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I have a few questions concerning a input adapter load switch schematic for a battery charger IC (bq25780S). I posted a screeshot of this part of the schematic from the reference design (BQ24780S Reference below and marked the relevant part in yellow.

ACDRV is the charge pump output for the N-FETs \$Q1\$ and \$Q2\$. CMSRC is the charge pump input for ACDRV. Note that CSD17308Q3 are used for \$Q1\$ and \$Q2\$. I understand that \$C13\$ is used to soft-start \$Q1\$ and \$Q2\$, and \$R12\$ and \$R13\$ will limit inrush current of gate capacitances.

What I do not understand:

  1. According to datasheet the ACDRV and CMSRC pins of the IC need \$R12\$ and \$R13\$ to "limit the current due to the ESD diode of these pins". Why do ESD diodes, that usually "clamp" high voltage peaks to ground, need inrush current resistors for FET switching?

  2. Is \$C12\$ used for prevention of self-turn on of FET during hot adapter pulgging? If yes, why can't I just use a FET with a high enough \$C_{GS}\$ compared to \$C_{GD}\$?

  3. What is the purpose of \$R7\$? And why can't I just use \$R1\$ or \$R2\$ (3.9 Ohm) instead to reduce unique component count?

BQ25780S

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1) R12 and R13 limit the inrush when the adapter is reversed. In that case, V_IN is negative with respect to ground. Q7 turns ON, shorting G-S of Q1 and Q2, ensuring they're OFF. Alas, the "body diode" of Q1 is now ON, connecting the (negative) V_IN to the IC ACDRV and/or CMSRC pins -- in basically current-unlimited negative polarity (with respect to ground). So, if e.g. ACDRV had a safety diode that normally would shunt more-negative-than-ground -- now that (tiny) diode is 100% forward biased with ump-teen volts across it and nothing to really dampen that current. "So, the smoke will escape" and we all know what that means :) Hence the need for R12/R13.

For 2) I can't imagine. The datasheet goes into a lot about "voltage spikes when the adapter is plugged in" although I can't see why C1 would make any difference. It's not mentioned in the datasheet.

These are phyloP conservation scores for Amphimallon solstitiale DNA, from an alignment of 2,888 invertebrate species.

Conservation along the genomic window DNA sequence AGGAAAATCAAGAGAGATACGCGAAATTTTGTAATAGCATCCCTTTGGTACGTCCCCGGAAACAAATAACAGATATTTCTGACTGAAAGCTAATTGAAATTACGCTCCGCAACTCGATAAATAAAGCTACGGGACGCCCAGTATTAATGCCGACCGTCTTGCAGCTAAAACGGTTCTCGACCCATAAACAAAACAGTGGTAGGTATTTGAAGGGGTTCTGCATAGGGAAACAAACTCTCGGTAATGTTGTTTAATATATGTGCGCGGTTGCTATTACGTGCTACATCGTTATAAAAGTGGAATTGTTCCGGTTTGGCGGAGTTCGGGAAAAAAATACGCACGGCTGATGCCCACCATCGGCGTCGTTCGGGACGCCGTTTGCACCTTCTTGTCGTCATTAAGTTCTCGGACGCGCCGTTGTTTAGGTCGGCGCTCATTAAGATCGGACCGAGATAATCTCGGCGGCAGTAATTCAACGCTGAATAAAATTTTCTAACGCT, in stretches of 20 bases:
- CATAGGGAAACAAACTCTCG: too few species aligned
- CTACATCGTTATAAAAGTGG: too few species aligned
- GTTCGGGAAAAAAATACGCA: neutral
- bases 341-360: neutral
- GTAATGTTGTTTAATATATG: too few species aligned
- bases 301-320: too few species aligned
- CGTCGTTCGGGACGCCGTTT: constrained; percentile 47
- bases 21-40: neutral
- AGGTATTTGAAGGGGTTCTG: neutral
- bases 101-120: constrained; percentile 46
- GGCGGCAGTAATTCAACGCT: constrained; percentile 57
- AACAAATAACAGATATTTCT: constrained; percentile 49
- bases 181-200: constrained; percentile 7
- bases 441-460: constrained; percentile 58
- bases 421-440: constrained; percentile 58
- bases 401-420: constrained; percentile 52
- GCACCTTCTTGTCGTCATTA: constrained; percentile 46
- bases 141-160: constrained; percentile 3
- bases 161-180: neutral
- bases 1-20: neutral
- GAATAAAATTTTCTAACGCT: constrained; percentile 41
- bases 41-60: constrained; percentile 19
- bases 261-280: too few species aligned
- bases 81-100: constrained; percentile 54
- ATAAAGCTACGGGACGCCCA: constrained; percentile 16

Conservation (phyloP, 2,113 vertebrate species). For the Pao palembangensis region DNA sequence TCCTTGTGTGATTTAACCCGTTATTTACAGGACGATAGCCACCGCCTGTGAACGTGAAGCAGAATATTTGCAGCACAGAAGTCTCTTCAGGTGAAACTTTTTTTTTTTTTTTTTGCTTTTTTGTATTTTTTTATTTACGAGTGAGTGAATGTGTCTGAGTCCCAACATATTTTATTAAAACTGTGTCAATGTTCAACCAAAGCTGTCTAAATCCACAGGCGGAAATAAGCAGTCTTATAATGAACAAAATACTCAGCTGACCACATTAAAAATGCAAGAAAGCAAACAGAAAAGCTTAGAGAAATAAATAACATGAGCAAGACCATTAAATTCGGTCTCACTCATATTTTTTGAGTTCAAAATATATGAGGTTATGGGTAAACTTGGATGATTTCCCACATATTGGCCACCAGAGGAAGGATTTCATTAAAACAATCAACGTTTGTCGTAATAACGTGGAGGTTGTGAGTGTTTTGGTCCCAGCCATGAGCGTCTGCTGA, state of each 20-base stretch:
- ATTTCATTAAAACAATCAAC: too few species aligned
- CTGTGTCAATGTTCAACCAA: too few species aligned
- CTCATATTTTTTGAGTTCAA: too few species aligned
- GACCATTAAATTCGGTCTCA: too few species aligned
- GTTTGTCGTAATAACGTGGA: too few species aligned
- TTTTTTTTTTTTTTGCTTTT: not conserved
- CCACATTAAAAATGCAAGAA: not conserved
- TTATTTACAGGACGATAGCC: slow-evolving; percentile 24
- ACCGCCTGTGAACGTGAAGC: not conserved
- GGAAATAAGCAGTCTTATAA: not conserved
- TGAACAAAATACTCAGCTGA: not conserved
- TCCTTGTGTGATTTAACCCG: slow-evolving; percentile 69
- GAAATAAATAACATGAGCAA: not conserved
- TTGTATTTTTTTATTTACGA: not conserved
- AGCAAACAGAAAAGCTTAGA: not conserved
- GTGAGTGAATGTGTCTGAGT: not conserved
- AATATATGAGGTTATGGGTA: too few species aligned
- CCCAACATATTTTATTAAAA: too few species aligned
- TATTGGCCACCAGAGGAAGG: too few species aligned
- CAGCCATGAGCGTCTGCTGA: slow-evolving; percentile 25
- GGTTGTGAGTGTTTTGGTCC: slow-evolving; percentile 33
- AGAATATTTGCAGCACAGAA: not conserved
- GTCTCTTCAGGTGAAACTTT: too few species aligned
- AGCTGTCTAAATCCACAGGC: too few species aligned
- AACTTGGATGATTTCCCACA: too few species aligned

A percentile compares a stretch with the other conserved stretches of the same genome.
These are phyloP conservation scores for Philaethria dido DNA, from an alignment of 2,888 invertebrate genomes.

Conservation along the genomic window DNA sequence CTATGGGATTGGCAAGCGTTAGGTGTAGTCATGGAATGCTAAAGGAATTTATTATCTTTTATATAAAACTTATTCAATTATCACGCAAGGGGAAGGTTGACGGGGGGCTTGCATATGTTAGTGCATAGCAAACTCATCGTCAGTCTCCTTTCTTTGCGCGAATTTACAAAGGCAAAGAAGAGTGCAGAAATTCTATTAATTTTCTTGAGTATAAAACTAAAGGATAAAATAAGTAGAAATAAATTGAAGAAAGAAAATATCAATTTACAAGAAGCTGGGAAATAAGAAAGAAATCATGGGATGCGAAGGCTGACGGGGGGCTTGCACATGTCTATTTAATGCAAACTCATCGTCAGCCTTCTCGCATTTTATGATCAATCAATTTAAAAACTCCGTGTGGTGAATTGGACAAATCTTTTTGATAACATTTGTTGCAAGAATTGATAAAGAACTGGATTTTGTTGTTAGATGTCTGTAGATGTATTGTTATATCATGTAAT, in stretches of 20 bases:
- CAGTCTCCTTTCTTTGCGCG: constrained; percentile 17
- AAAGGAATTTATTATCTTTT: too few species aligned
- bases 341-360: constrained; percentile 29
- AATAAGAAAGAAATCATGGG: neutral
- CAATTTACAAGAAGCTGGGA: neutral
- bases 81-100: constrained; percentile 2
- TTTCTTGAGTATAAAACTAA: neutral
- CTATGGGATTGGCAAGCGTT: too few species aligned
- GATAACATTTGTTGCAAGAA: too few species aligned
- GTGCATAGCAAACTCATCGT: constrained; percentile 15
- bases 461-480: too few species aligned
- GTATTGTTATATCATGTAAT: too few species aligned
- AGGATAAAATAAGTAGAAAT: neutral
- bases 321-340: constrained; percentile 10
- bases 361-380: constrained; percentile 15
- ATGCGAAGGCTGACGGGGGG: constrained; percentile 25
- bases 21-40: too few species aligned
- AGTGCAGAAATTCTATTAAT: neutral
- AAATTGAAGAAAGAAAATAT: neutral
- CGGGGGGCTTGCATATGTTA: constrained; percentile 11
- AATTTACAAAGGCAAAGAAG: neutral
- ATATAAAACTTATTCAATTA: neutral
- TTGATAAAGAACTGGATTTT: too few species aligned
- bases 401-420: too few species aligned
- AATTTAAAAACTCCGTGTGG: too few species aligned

For 3) Again I can't imagine. This is a MOSFET gate with megohms or gigohms of input Z. Yes, considerable capacitance, but 4.7Ω? Why not the same for the other MOSFET? Crazy stuff.

Hope this "1/3 of an answer" helps.

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  • \$\begingroup\$ It may be that C1, R7 aid in compensating the loop under certain conditions of Q1 being ON, or OFF, or transitioning between the two. There is a feedback loop from ACCDRV thru R12, thru C1 (but loaded by Q1's gate) thru R3/R4, back to the IC. Perhaps R7, so small as it is, still is enough to add a necessary zero to the loop since it (I guess) isolates Q1's considerable gate capacitance. \$\endgroup\$ – Atomique May 10 at 21:18
  • \$\begingroup\$ In the datasheet it is meantinoned that CGS must be 40 x CGD, which would fit to the values of C12 and C13. Could this be the reason? And maybe R7 is there to turn on Q1 slgithly later then Q2 to avoid load current over Q2's body diode? \$\endgroup\$ – F. Heisenberg May 10 at 21:26
  • \$\begingroup\$ and R12 and R13 do also limit the inrush current when switching the FETs on, correct? \$\endgroup\$ – F. Heisenberg May 10 at 21:31
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In my experience (and I realise this is opinion, so take it with a pinch of salt) reference designs vary widely in their design excellence. Some are clearly the result of comprehensive design, testing and value engineering, while others seem to have been done by a work experience student. In general, they all seem to be more complex than designs actually on the market. So it may be that they include features or protections that don't survive the commercial imperatives of going to market.

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